Chinese censorship and the grim future of Hong Kong cinema
Hong Kong has always been a vibrant center for world cinema, with massive production of kung fu films and martial arts productions before the Hong Kong New Wave changed the industry forever. Insensitive to mainland China’s strict censorship laws due to its former status as a British colony, Hong Kong’s film industry has maintained a distant relationship with the Chinese government and has never been subsidized by the government either. As a result, Hong Kong productions were commercial in nature until the more scholarly work of the New Wave.
The Shaw Brothers studio and Bruce Lee were largely responsible for bringing the kung fu genre to Western audiences, but after Lee’s tragic demise in 1973, the genre experienced a sharp drop in quality. New filmmakers stepped in to take charge of the revival of Hong Kong cinema, led by pioneering figures like Tsui Hark and Ann Hui before global icons like Wong Kar-wai turned the New Wave into a cultural phenomenon.
Unlike previous traditions of cinema in Hong Kong, the writers of the New Wave were not only influenced by the commercialism of Hollywood. Their heroes were the experimental geniuses of the French New Wave like Jean-Luc Godard, and they tried to follow in their footsteps by putting forward their own styles. Through the use of new editing techniques, stylized visual narratives, and the significant remoteness of the restrictive studio system, the Hong Kong New Wave has managed to revitalize a completely stagnant industry by reimagining the potential of the film medium itself. .
In recent years, there has been a notable drop again due to Hong Kong’s unstable socio-political climate and its strained ties with mainland China. While there have been commendable explorations of LGBTQ + themes in recent Hong Kong films like Ray Yeung’s Suk suk (2019), most of the projects gravitate again to the realm of stereotypical commercialism. Given the enormous popularity of Netflix thrillers that follow similar patterns, Hong Kong studios regard spinoff romantic dramas and uninspired crime thrillers as the key to success.
Considering that some of the most fiercely original filmmakers in film history came from Hong Kong, this is a tragic state of affairs that is made worse by the new Chinese policy. According to Hong Kong Secretary of Commerce Edward Yau, the new film censorship laws aim to prevent “cases, acts or activities which could endorse, support, glorify, encourage and incite such activities which could endanger the national security ”.
Censorship is the antithesis of art, and the CCP is taking all necessary measures to ensure that the rich history and future potential of Hong Kong’s film industry does not pose a threat to their tyranny. “The amendments this time are simple and straightforward. The goal is to consolidate our legal foundation regarding film censorship work to prevent acts against national security, ”Yau explained. “Administrative decisions would always be subject to the review board, except in cases where such cases involve national security – then we will not apply the power given to the board.”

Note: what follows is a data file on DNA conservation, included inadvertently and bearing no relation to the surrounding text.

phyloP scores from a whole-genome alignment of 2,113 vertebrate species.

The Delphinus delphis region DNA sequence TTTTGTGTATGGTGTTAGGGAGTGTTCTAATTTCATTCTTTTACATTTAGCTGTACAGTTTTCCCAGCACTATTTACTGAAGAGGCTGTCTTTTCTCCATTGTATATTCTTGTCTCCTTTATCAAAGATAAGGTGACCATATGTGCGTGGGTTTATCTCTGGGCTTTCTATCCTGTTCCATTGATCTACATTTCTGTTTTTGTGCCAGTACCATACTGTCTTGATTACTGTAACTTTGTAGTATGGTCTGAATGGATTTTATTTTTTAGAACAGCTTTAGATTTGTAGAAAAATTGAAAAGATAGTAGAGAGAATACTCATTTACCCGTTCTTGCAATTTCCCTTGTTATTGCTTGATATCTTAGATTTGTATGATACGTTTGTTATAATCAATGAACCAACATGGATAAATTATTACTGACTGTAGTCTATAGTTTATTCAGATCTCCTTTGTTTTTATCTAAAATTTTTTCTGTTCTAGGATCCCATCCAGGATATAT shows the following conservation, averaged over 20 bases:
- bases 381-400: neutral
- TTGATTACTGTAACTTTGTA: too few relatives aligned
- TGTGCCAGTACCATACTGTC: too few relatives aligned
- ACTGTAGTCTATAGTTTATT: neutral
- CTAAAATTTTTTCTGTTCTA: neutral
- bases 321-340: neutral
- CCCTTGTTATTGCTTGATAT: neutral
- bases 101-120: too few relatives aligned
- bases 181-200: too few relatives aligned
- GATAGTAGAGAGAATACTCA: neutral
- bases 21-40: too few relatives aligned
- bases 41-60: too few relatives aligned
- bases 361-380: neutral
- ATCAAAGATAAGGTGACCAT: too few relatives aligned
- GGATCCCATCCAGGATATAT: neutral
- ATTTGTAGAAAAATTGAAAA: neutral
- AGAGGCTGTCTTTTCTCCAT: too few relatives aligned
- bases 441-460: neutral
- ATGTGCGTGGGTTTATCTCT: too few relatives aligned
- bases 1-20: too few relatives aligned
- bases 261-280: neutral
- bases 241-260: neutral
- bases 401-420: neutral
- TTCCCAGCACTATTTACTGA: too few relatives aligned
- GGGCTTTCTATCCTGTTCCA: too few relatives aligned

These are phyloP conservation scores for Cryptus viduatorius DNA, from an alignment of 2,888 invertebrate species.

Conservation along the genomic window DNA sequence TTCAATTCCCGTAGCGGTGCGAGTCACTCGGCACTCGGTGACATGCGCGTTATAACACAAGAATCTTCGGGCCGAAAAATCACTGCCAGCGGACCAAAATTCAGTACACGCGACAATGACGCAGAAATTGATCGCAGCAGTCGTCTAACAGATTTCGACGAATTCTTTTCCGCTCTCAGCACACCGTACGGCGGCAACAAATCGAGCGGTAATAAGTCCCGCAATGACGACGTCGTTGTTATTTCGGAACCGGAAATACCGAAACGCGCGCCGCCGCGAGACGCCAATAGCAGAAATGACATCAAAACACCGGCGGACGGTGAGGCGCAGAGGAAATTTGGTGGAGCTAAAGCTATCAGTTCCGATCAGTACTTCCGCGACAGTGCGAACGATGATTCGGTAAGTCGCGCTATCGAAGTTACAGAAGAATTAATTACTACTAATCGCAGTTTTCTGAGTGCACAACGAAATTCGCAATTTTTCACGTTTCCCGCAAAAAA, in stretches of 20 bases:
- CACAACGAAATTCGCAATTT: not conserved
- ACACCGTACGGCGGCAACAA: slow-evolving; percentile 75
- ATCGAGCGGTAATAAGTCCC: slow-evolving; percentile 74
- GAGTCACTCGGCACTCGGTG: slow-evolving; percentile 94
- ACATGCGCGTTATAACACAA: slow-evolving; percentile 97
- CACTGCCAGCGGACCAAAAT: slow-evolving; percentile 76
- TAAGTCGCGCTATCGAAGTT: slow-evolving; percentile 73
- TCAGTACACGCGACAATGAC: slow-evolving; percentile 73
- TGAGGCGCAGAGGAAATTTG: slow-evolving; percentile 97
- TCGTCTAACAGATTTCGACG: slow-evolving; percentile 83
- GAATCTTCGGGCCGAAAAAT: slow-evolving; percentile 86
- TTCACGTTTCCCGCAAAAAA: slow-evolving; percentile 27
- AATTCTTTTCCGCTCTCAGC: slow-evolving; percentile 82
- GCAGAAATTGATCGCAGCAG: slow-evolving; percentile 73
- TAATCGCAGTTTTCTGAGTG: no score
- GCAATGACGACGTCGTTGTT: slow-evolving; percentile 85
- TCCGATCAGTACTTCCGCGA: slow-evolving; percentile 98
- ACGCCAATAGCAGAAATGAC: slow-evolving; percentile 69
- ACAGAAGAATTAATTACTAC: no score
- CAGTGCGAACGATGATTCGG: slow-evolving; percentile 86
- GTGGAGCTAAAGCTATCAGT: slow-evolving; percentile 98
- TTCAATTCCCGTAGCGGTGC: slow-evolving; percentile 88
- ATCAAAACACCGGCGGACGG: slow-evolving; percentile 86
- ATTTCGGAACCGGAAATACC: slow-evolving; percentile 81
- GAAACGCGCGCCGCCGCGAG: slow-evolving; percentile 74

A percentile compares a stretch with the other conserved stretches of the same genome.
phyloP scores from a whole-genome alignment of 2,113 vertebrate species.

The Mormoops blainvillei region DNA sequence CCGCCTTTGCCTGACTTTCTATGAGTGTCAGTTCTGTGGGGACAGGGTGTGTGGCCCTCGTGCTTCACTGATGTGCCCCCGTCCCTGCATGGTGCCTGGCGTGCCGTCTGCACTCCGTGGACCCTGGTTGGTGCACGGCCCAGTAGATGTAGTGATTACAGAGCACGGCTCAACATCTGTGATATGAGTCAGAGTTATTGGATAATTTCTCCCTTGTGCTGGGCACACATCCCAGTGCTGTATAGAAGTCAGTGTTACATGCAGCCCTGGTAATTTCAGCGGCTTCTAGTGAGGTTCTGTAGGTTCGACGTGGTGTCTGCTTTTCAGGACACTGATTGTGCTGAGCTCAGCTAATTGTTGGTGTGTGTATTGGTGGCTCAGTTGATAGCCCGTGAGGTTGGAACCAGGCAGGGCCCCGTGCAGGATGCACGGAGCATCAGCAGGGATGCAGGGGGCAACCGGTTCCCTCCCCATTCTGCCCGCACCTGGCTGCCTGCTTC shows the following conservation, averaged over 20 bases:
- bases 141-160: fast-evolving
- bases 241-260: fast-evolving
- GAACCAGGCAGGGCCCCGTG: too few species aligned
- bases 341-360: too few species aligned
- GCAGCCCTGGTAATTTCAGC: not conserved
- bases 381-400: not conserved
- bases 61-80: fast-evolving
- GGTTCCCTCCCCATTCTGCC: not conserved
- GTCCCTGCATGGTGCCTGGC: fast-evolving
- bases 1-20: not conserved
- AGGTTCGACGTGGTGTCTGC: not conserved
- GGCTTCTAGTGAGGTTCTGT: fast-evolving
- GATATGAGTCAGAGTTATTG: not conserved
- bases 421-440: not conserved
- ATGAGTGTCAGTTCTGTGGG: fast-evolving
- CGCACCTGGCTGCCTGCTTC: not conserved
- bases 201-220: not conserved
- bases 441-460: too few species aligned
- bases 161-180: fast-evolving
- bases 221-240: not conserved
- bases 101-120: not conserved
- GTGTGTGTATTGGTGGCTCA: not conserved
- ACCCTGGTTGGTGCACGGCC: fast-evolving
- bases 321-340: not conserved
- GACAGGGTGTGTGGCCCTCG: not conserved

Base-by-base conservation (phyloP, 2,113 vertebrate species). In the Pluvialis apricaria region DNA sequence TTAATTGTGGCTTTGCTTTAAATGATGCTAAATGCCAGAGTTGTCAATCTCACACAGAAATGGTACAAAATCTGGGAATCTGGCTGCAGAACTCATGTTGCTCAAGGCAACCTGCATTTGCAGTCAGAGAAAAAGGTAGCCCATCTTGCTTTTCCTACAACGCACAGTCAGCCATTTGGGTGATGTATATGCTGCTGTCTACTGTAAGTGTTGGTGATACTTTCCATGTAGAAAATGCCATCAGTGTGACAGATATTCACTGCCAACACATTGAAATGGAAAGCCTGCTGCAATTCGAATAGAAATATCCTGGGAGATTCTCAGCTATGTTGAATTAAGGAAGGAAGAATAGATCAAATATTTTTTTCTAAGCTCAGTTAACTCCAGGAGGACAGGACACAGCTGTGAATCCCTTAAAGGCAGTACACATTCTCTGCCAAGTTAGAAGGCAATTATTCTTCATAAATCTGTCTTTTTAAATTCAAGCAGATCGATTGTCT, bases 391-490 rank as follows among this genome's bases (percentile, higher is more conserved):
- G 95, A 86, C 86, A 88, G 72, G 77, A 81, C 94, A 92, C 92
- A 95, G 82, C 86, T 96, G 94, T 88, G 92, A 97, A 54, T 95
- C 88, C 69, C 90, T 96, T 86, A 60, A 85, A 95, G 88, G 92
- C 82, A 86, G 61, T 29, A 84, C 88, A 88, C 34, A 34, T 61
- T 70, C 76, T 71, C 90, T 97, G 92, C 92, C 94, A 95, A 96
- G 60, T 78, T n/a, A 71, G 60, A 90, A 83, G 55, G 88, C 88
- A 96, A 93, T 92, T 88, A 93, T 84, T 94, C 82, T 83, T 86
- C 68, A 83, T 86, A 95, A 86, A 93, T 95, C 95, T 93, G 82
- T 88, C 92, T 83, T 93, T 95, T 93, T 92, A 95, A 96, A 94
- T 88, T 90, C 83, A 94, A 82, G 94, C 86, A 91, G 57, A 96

Thanks to these draconian laws, new projects like the recent documentary on same-sex marriage in Taiwan – Taiwan equals love – was banned by the censorship committee because China considers Taiwan to be an extension of its jurisdiction. This is not an isolated example, with projections for Inside the red brick wall and Where the wind blows canceled alongside other politically conscious films and documentaries. Hong Kong’s historic distance from mainland governance will be further reduced as Hong Kong films will now undergo the same censorship processes as mainland projects.
As if that weren’t enough, the CCP forced the relevant authorities in Hong Kong to search their film archives in order to ban old films considered to be subversive. “Any film intended for public exhibition, past, present and future, will need to get approval,” Yau said in a statement. The intention of the CCP is to nullify the possibility of political awakening through art in the future as well as the systematic erasure of the sacred history of Hong Kong cinema. If “illegal films” are shown, there can be a maximum sentence of three years in prison and a hefty fine of $ 130,000.
If you think this is the extent of cinema’s new dystopian future under the CCP, it isn’t. China is also attacking celebrity culture in the country, trying to rectify the image projected by male stars by calling them a “sissy” and forcing foreign citizens to renounce their citizenship in order to continue working in the country. China. Singer and actress Maria Cordero is about to renounce her Portuguese nationality, saying: “If you really want to work in mainland China, then this is the right thing to do. If you work there, you have to take Chinese citizenship. I have no problem with that… I think they’re all going to do this, one after the other. Unless they decide they don’t want to make that kind of money anymore.
These same pernicious laws have already been used to arrest several pro-democracy activists in the name of national security. With these laws, the CCP has made it clear that it is not interested in the artistic development or intellectual growth of the country’s creative heritage. Instead, China is focusing on building a control regime where industries act as ideological state apparatuses for government with relative ease. For fans who grew up watching deliciously subversive Hong Kong masterpieces, this means nothing less than the definitive death of Hong Kong cinema.